Smahel and Mullerova (1986), in 1986, studied 30 boys with UCLP prior to palatoplasty using cephalometry. A comparison with 27 normal individuals matched in age showed that most basic deviations of the craniofacial configuration recorded in adults developed at an early age, often prior to palatoplasty, i.e., reduced height of the upper anterior face, maxillary dentoalveolar retroclination, displacement of the upper jaw backwards, widening of some components of the maxillary complex, and a shortening of the mandibular body and ramus. Only the length of the upper jaw was not reduced. The shortening of maxillary dimension occurred postoperatively at a more mature age.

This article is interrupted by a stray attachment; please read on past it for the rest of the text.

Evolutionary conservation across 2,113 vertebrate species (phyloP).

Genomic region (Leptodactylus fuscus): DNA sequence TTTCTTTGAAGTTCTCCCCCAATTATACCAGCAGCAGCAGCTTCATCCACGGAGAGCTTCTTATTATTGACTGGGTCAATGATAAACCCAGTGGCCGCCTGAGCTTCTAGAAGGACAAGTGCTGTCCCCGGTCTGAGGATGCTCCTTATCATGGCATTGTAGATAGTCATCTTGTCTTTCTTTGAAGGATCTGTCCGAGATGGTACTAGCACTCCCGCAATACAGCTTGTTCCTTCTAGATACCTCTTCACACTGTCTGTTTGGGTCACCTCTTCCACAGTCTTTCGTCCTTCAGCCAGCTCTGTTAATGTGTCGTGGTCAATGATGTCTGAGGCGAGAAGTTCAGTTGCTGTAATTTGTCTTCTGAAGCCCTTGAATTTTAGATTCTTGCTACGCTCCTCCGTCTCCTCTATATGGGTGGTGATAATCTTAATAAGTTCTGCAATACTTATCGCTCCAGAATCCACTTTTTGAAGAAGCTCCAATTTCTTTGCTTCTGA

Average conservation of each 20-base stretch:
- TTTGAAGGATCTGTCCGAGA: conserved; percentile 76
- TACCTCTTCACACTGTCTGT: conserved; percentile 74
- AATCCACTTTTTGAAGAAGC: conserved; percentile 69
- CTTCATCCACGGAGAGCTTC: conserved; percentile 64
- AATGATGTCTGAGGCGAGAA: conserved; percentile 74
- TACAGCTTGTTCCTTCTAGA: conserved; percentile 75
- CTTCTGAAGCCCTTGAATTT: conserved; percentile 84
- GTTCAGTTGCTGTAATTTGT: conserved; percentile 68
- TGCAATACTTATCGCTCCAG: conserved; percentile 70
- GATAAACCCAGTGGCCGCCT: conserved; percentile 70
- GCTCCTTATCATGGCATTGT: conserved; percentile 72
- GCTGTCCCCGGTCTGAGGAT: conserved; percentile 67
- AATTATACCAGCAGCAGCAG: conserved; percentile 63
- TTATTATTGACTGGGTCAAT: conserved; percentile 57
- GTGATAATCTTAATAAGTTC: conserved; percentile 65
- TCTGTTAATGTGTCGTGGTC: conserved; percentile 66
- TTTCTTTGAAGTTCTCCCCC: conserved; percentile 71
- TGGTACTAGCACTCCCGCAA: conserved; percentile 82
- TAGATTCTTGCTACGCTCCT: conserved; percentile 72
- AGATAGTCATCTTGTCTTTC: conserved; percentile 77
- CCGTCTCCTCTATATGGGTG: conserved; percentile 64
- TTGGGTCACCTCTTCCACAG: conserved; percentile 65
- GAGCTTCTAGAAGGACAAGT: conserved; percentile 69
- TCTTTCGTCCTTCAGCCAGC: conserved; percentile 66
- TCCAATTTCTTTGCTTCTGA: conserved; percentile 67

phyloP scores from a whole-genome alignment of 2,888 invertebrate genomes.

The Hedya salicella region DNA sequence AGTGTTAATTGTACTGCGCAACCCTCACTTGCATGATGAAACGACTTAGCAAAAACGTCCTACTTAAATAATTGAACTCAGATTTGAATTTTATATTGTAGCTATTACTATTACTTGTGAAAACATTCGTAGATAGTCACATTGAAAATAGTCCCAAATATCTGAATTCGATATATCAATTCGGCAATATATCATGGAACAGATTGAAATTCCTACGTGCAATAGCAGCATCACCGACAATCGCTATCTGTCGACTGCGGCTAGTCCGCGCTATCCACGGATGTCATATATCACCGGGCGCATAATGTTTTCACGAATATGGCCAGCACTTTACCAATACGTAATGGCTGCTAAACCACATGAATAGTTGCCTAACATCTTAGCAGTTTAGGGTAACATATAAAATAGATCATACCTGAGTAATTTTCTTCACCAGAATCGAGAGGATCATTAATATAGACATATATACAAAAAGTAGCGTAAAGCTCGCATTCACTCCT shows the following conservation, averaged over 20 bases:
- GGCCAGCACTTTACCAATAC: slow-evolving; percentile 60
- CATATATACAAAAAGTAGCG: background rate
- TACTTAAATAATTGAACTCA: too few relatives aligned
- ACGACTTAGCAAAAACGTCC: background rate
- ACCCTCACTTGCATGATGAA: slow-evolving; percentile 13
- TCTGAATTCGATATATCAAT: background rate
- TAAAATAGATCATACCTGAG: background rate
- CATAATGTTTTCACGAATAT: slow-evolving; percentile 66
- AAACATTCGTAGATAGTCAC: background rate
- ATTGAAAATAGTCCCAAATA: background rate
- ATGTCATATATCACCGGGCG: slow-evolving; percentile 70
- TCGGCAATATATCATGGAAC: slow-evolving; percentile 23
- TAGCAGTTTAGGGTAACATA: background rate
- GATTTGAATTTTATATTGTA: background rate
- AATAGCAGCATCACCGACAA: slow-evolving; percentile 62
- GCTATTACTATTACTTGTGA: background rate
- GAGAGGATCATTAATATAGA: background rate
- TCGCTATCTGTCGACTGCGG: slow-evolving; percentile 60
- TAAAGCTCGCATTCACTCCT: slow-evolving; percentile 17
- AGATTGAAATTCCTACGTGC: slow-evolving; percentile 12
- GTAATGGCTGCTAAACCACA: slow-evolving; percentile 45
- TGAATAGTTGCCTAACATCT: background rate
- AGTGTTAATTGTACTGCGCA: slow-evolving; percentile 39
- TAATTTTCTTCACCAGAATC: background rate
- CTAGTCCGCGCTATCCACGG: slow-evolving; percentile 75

Later on 1992, Smahel et al. (1992) presented another study of craniofacial morphology in UCLP in 58 adult males. The results showed a shortening of maxillary depth, reduction of the upper face height, increased lower anterior facial height, and mandibular changes resulting from growth deficiency that consisted of shortening of the body and ramus, obtuse gonial angle, steep mandibular plane, and retrognathia.